Using powerful supercomputers, engineers have found a way to generate microwaves with inexpensive silicon—a breakthrough that may cut costs and improve devices such as collision avoidance sensors in autonomous vehicles.
“Until now, this was considered impossible,” said C.R. Selvakumar, a professor of electrical and computer engineering at the University of Waterloo who proposed the concept several years ago.
Typically, the microwaves for these devices are generated by Gunn diodes, which utilize the properties of expensive (and toxic) semiconductors such as gallium arsenide. Increasing voltage applied to that material causes a sympathetic increase in electrical current, up until a point where the current decreases and the Gunn effect results in the emission of microwaves.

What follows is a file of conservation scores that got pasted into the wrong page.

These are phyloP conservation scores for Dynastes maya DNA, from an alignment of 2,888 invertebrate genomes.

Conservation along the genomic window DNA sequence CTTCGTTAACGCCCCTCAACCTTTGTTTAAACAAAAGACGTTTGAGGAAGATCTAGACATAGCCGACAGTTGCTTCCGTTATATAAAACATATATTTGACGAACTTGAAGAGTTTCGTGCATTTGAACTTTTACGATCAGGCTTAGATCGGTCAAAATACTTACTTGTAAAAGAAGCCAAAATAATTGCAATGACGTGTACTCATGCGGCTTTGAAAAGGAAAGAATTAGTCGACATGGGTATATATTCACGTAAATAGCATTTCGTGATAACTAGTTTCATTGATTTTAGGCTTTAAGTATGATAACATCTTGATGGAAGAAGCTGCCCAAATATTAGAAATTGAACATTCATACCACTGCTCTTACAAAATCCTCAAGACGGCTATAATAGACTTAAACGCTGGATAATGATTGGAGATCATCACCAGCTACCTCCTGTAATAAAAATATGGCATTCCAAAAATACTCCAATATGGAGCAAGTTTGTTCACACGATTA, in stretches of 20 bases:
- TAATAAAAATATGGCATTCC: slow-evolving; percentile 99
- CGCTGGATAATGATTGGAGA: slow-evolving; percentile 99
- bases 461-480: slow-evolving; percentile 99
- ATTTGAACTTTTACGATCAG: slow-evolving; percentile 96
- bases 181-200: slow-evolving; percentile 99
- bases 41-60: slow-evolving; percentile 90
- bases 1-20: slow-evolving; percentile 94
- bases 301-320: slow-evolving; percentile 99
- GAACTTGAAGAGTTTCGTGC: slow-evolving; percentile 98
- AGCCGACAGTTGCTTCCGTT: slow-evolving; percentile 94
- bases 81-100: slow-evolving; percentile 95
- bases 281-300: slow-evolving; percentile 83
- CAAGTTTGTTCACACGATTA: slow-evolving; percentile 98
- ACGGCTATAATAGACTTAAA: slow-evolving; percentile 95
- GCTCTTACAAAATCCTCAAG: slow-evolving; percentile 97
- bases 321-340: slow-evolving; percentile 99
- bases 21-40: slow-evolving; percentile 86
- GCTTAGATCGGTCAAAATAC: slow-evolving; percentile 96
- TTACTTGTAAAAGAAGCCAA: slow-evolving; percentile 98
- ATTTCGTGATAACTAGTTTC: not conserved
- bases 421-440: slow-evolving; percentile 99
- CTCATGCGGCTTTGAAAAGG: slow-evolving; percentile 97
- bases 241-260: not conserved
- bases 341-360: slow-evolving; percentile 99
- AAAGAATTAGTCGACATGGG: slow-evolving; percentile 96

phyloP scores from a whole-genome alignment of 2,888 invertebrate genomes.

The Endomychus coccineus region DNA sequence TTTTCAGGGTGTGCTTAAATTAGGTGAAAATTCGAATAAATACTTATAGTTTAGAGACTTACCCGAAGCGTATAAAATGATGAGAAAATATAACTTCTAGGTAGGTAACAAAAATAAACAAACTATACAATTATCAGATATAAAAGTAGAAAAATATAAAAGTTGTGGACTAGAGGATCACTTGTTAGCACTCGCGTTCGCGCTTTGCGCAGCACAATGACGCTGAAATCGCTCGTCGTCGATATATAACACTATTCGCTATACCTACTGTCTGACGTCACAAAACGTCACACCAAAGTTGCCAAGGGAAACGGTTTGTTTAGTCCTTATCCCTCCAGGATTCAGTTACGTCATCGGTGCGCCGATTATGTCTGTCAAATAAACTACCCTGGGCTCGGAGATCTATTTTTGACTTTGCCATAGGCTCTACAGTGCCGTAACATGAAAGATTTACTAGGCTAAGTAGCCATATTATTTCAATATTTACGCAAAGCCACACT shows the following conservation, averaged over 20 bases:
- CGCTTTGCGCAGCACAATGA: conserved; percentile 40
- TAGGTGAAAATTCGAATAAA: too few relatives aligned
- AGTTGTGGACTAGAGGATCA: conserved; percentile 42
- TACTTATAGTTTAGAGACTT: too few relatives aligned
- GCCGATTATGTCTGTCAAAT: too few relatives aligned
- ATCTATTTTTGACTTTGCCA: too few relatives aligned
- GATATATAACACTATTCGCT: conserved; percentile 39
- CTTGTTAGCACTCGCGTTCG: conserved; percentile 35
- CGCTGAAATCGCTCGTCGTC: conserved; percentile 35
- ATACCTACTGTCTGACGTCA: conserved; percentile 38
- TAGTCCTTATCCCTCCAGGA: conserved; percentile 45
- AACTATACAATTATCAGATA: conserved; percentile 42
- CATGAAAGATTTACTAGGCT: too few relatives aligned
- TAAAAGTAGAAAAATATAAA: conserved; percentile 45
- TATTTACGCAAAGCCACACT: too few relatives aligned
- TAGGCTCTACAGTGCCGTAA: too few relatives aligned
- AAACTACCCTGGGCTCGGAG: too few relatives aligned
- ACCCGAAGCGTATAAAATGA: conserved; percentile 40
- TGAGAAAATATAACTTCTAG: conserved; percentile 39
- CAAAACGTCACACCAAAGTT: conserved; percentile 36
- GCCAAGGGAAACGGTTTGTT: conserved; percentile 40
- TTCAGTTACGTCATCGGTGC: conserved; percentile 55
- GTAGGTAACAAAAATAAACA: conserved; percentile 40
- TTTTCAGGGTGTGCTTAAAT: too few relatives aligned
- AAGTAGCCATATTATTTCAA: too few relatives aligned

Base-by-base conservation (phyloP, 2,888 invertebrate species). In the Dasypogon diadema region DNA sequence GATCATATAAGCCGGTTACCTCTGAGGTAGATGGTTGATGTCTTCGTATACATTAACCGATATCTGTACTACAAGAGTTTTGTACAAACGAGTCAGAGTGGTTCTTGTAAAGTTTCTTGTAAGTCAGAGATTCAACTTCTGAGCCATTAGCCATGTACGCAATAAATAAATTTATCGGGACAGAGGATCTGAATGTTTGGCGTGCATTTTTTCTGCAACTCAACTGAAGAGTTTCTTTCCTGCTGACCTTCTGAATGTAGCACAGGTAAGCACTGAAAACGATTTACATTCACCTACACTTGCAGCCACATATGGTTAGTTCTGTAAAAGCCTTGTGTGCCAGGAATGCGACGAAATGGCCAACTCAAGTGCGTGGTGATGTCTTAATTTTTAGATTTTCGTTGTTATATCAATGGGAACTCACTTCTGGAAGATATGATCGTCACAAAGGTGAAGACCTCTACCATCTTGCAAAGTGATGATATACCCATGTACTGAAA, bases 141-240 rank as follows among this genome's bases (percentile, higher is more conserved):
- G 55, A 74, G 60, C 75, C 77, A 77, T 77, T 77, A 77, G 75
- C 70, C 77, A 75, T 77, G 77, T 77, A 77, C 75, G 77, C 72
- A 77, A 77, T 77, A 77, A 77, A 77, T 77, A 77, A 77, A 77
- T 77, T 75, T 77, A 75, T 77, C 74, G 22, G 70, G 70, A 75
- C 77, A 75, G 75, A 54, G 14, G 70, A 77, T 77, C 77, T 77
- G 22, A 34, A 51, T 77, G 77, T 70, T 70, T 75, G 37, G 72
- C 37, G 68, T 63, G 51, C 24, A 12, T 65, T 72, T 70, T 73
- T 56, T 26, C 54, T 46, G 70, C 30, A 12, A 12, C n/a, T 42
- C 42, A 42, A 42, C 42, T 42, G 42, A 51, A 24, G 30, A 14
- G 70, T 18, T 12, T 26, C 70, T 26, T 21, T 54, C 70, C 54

The engineers used computational nanotechnology to demonstrate that the same effect can be achieved using the second-most abundant substance on earth: silicon. Using silicon nanowires 100,000 times thinner than a human hair that are stretched as the voltage is applied induces the same Gunn effect and emission of microwaves.
“This is only the beginning,” said Selvakumar. “Now we will see where it goes, how it will ramify.”
To learn more about this project, click here.